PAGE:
One of the greatest benefits of reverse mortgages--besides the fact that they provide seniors with additional cash through retirement--is that they are easy to qualify for. During retirement, many seniors rely on Social Security and savings to cover their expenses. With a limited income, it can be difficult to qualify for traditional home equity loans. These loans were originally designed to be available to seniors of all income levels, as long as they have enough equity in their home.
What Reverse Mortgage Lenders Are Currently Looking for in Borrowers
The current requirements for a reverse mortgage are fairly straightforward. Lenders are looking for borrowers who are at least 62 years old, own their home, and have accumulated a substantial amount of equity in their home. The specific amount of equity borrowers need will depend on their age. However, to qualify, borrowers must have enough equity to repay their original mortgage loan with the proceeds of their new loan.
Reverse mortgage lenders are also looking for certain property types. To qualify for a loan, borrowers must own and reside in a single family home, two to four unit property, FHA-approved condominium, or an FHA-approved manufactured home. People who meet these requirements will typically qualify for a loan.
How Qualifications May Change in the Upcoming Year
While most lenders currently offer lenient eligibility requirements, these requirements will be changing very soon. Last October, the National Reverse mortgage lenders Lenders Association (NRMLA) encouraged reverse mortgage lenders to begin evaluating potential borrowers more carefully. Instead of approving seniors based on age and equity, NRMLA suggested that lenders also consider borrowers' income.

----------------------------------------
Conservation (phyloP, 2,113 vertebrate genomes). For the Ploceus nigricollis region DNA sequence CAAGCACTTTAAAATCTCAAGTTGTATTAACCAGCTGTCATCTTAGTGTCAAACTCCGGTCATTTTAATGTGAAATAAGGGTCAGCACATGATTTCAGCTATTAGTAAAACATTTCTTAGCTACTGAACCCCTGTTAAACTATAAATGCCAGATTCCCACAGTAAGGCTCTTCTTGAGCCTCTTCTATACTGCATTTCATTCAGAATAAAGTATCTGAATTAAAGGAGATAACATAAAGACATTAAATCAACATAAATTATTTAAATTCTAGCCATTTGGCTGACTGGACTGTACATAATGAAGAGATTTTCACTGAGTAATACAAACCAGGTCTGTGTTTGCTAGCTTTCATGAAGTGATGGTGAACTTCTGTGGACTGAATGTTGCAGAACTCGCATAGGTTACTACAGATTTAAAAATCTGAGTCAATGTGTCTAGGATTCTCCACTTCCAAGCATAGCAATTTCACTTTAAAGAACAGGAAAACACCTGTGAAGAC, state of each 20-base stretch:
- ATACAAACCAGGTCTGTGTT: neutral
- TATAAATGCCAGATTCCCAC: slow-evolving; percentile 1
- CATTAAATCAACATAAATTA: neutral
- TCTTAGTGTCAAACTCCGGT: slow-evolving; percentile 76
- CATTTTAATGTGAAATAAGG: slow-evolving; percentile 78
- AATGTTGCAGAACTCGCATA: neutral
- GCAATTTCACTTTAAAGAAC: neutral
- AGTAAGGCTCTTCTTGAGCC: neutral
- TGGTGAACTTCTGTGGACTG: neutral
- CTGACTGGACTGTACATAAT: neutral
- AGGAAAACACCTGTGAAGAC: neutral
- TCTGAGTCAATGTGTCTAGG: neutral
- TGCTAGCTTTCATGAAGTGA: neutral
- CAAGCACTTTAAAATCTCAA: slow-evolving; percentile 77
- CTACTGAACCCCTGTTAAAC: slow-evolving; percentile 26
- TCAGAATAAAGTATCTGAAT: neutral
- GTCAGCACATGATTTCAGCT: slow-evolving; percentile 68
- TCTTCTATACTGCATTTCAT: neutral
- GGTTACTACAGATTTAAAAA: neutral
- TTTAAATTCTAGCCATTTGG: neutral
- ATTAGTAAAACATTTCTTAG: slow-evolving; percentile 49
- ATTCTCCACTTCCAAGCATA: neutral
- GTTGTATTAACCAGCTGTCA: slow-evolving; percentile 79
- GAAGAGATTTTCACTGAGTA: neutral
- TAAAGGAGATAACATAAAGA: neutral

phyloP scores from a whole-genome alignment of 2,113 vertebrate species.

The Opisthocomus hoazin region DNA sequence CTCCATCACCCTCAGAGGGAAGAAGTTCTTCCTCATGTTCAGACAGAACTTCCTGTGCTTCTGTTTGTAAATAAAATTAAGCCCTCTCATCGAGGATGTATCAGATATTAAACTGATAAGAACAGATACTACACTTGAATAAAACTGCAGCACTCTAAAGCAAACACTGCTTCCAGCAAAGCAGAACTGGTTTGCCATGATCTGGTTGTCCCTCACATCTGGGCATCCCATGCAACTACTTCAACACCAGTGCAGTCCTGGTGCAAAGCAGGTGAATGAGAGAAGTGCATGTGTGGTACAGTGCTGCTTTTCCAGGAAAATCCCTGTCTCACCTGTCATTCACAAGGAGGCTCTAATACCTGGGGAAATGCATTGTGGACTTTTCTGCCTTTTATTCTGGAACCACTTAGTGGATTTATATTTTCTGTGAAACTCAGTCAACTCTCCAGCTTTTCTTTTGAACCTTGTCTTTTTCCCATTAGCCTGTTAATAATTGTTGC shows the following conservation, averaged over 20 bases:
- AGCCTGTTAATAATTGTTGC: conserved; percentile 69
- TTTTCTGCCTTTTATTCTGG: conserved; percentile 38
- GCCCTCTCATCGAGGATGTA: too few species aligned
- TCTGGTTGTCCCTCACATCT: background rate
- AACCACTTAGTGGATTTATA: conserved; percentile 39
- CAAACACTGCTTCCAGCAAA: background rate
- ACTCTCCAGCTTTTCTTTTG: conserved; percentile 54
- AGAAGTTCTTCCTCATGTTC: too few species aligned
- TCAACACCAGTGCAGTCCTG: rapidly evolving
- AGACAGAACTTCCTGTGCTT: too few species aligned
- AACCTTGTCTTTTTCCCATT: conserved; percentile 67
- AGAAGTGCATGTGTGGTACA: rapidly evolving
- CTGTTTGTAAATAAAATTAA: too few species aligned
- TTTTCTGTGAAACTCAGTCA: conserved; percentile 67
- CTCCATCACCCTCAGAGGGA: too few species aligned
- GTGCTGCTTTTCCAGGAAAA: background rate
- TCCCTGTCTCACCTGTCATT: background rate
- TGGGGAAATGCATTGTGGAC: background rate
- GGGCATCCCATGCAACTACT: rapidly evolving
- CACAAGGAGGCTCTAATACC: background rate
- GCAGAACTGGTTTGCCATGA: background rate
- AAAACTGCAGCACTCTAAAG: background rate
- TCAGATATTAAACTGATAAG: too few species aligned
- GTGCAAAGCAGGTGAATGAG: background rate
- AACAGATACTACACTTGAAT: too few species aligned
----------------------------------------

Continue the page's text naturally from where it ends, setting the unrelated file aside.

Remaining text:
By evaluating borrowers' income, lenders would be more able to determine which borrowers could afford to maintain their loan. To keep the loan in good standing, borrowers are required to maintain the condition of their home, have homeowners insurance, and pay their property taxes. Borrowers that fail to do so will be forced to repay their loan early or face losing their home.
In mid-2012, the Department of Housing and Urban Development (HUD) is expected to release new underwriting guidelines. Instead of having the option to follow NRMLA's suggestions on how to underwrite loans, reverse mortgage lenders will be required to evaluate borrower's based on income. These new guidelines might also impose credit requirements on future borrowers. By imposing these guidelines, HUD is hoping to reduce the number of borrowers who end up defaulting on their loans.
In all probability, HUD's new guidelines will not be overly strict. These loans were originally designed to help senior homeowners, and they will continue to do so in the future. Still, these new guidelines might disqualify some seniors, especially those surviving on a limited income. To avoid being subject to additional underwriting, on-the-fence seniors will need to act soon. In the next few months, reverse mortgage lenders will no longer be approving borrowers based on their age, equity, and property type alone.